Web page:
The Revenge of Bussy D'Ambois

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The Revenge of Bussy D'Ambois is a Jacobean revenge tragedy written by George Chapman. The Revenge is a sequel to his earlier Bussy D'Ambois, and was first published in 1613.[1]

Genre and source[edit]

The Revenge of Bussy is one in Chapman's series of plays on then-recent French history and politics, blending the genres of tragedy and history. The play was preceded by the original Bussy D'Ambois and The Conspiracy and Tragedy of Charles, Duke of Byron, and followed by The Tragedy of Chabot, Admiral of France. As with the two Byron plays, Chapman's primary source for The Revenge was Edward Grimeston's A General Inventory of the History of France (1607). The historical events depicted in The Revenge occurred in 1588, during the reign of Henri III.

Performance and publication[edit]

The Revenge was entered into the Stationers' Register on 17 April 1612. It was published the next year, in a quarto printed by Thomas Snodham for the bookseller John Helme. The title page of the quarto states that the play was acted by the Children of the Chapel, then known as the Children of the Whitefriars; the sequel is thought to have been performed in conjunction with Chapman's original Bussy play. In the quarto the play is prefaced by an Epistle by Chapman, addressed to Sir Thomas Howard (second son of the first Earl of Suffolk), later Earl of Berkshire.[2]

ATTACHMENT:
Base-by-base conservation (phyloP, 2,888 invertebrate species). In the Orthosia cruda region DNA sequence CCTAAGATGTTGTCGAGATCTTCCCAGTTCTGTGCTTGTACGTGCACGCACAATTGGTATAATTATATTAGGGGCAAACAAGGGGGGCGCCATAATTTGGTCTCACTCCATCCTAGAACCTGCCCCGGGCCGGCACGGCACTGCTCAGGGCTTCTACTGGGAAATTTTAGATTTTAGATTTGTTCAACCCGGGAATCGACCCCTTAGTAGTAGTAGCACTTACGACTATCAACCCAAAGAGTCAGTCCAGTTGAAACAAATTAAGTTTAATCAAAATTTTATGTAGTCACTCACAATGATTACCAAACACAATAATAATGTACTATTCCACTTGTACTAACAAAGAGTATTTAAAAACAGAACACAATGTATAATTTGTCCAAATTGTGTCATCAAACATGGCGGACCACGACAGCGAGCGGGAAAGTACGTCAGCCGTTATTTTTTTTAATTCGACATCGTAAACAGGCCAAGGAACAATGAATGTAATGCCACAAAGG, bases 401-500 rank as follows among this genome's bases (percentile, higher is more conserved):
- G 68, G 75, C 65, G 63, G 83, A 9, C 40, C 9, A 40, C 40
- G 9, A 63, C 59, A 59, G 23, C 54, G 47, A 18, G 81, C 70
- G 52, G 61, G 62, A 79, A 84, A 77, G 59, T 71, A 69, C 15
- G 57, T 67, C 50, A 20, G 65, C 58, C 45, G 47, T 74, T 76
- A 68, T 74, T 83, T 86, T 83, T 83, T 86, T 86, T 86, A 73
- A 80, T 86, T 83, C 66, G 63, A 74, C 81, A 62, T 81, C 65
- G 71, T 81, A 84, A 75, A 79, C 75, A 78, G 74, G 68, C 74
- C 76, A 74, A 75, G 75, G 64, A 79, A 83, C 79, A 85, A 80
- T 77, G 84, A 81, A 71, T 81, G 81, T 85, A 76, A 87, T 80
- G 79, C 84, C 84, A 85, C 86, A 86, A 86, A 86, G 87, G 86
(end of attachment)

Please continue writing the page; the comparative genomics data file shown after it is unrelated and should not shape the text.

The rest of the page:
Synopsis[edit]

The Revenge tells the story of Clermont D'Ambois, the brother of the dead Bussy. Unlike the ruthless Bussy, Clermont is a Christian Stoic. Clermont is a follower of the Duc de Guise, a powerful nobleman—though this relationship breeds suspicion in the King, who is urged on by the political manipulator Baligny. (Malicious characters in the play see Clermont's devotion to the Guise in homoerotic terms; but the stoical Clermont prefers relations with men over those with women, precisely because they are asexual.) Eventually the Guise is assassinated, and Clermont commits suicide. A subplot involves the relationship between Clermont and Tamyra, Bussy's former lover; Tamyra urges Clermont to take vengeance on her husband Montsurry, the agent of Bussy's destruction. The cowardly Montsurry manages to avoid a confrontation with Clermont through most of the play; but in the final Act, Bussy's ghost rises to tell Clermont that divine justice demands the punishment of Montsurry. Clermont finally persuades Montsurry to face him on the field of honor and accept his death.[3]

The Stoic nature of the play extends beyond the values and worldview of the character Clermont. In The Revenge of Bussy D'Ambois, even more so than in other Chapman plays, events are reported rather than enacted, and little actually happens on stage. This has prevented the play from earning itself a significant stage history.[citation needed]

References[edit]

  1. ^ Terence P. Logan and Denzell S. Smith, eds., The New Intellectuals: A Survey and Bibliography of Recent Studies in English Renaissance Drama. Lincoln, Nebraska, University of Nebraska Press, 1977; pp. 137–8, 153 and ff.
  2. ^ E. K. Chambers, The Elizabethan Stage. 4 Volumes, Oxford, Clarendon Press, 1923; Vol. 3, pp. 258–9.
  3. ^ Peter Ure, "Chapman's Tragedies," in: Jacobean Tragedy, John Russell Brown and Bernard Harris, eds., Edward Arnold Ltd., 1960; pp. 241–2.

External links[edit]